That was a strategy which was learnt the hard way when the first non-Congress government came to rule India in 1977. This was after Indira Gandhi had revoked the Emergency and Indians got back civil liberties to vote her out of power. The focus of the conglomeration of various opposition parties called the Janata Party was so much on attacking Indira Gandhi that it evoked a sympathy wave for her across the country. The Janata Party leaders were so involved in fighting internal contradictions that they did not realise they had themselves sowed the seeds for her return to power on the of basis stability and, of course, sympathy.
A similar situation appears set to being created by the current leaders of the ruling party who are constantly asking why Rahul Gandhi, the ‘spoilt child of Indian politics’, is running away from the Bihar assembly electoral battle and instead attending a conference in Aspen, US. This is despite knowing that his presence or absence makes little difference for his Congress party in the upcoming Bihar assembly elections, that he lacks the body language to give confidence to the voter, lacks the capacity to sustain a long battle on any issue and, certainly, lacks the political acumen of his grandmother.
There could be only two conclusions that can be drawn from such a persistent approach of the BJP leadership. That Rahul Gandhi and his mother, Sonia, are the biggest threats to their future. And, conversely, the ruling party does not have much to offer in terms of development of the country. Otherwise, it is beyond comprehension as to why the ruling party should be so scared of the Nehru-Gandhi family that it wants to commit suicide as the prognosis is for OCD.
Some action needed
Prime Minister Modi has, yet again, wowed not just non-resident Indians (NRIs) in the US but also the captains of technology companies. It should be given to him that there has been no other who has been able to make such an impression on the techie leaders as him. One of the best points that he has made is that the concept of brain drain does not exist anymore because of the contribution that Indians have made abroad particularly while playing the (computer) ‘keyboard’, as he put it. He has got biggies like Google, Microsoft and Qualcomm to commit themselves to provide connectivity at 500 railway stations, 500,000 villages and a huge start-up fund, respectively.
His whole-hearted promotion of Digital India may have brought in accolades all across but the fact remains that none of these players as well as those waiting and watching in the wings will move forward to make investments until the situation changes at the ground level. It is true that some have decided to wait patiently because the other economies are in a bad state. All that it requires is for the government to change its tactics in dealing with the opposition parties so that important economic legislation can be passed, governance improves and the much anticipated investment flows in. Only when that happens will the flamboyance in speech be justified.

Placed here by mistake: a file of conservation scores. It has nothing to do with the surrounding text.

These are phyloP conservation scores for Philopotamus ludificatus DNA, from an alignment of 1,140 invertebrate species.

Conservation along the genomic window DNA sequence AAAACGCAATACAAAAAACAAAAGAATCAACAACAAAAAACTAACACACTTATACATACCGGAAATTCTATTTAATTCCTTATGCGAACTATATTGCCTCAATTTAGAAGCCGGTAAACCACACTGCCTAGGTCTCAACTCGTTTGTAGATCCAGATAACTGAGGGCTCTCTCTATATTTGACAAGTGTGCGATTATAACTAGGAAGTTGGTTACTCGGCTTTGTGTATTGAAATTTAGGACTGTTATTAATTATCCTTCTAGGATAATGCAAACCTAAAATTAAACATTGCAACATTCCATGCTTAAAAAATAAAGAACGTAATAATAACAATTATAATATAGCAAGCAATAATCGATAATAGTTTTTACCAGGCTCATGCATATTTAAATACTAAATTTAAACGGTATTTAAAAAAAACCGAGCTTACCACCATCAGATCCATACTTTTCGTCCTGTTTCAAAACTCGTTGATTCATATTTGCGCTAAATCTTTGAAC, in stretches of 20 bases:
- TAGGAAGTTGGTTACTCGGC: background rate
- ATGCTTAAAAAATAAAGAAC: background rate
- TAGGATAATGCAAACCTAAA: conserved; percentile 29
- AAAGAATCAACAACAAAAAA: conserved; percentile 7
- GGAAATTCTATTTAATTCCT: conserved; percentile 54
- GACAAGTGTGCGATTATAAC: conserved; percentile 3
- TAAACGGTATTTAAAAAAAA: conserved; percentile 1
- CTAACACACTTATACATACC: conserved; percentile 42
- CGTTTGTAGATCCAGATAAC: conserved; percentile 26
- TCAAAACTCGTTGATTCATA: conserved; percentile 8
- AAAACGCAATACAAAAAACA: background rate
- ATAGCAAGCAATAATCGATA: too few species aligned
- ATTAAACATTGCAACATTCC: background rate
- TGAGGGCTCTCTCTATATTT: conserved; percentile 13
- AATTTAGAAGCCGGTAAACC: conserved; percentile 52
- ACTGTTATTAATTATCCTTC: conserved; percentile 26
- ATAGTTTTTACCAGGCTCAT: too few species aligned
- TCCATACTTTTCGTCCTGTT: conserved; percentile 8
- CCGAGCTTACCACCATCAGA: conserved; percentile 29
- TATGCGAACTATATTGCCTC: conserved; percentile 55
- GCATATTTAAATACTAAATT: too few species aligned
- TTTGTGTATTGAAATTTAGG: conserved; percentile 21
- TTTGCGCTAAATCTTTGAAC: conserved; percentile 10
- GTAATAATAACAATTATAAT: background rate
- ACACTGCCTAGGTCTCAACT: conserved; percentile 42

Reports about the pollution scam rocking Volkswagen may have shocked the world. Many Indians, too, are taken aback that one of the most trusted names in automobiles should get its name sullied in such a manner. More so when it concerns pollution and everyone believes the Germans are very strict about keeping the air clean. But, some Indians do not seem greatly perturbed by it because pollution to them is not such a big issue.
To this section, it is a question of getting used to it. After all, there is so much of pollution in the country that some violations here and there by automobile companies should not really matter. That’s the approach of some. Perhaps, this is what prompted a joke on social media which, effectively, meant that there was no breach of contract on the part of Volkswagen. They delivered what they promised. It was we who did not understand them properly. It goes, somewhat, on the following lines.
The tagline of the illustrious automaker says: Das Auto. In Hindi, das means ten. And, the popular usage for the three wheeler autorichshaw, which ferries people around, is auto. In other words, pollution equivalent of ten autorickshaws would be produced by their cars.
So, what’s the crime? Very unlikely any of the company officials who have gone through hell in the last week, globally, would be in a position to appreciate this joke. Nevertheless.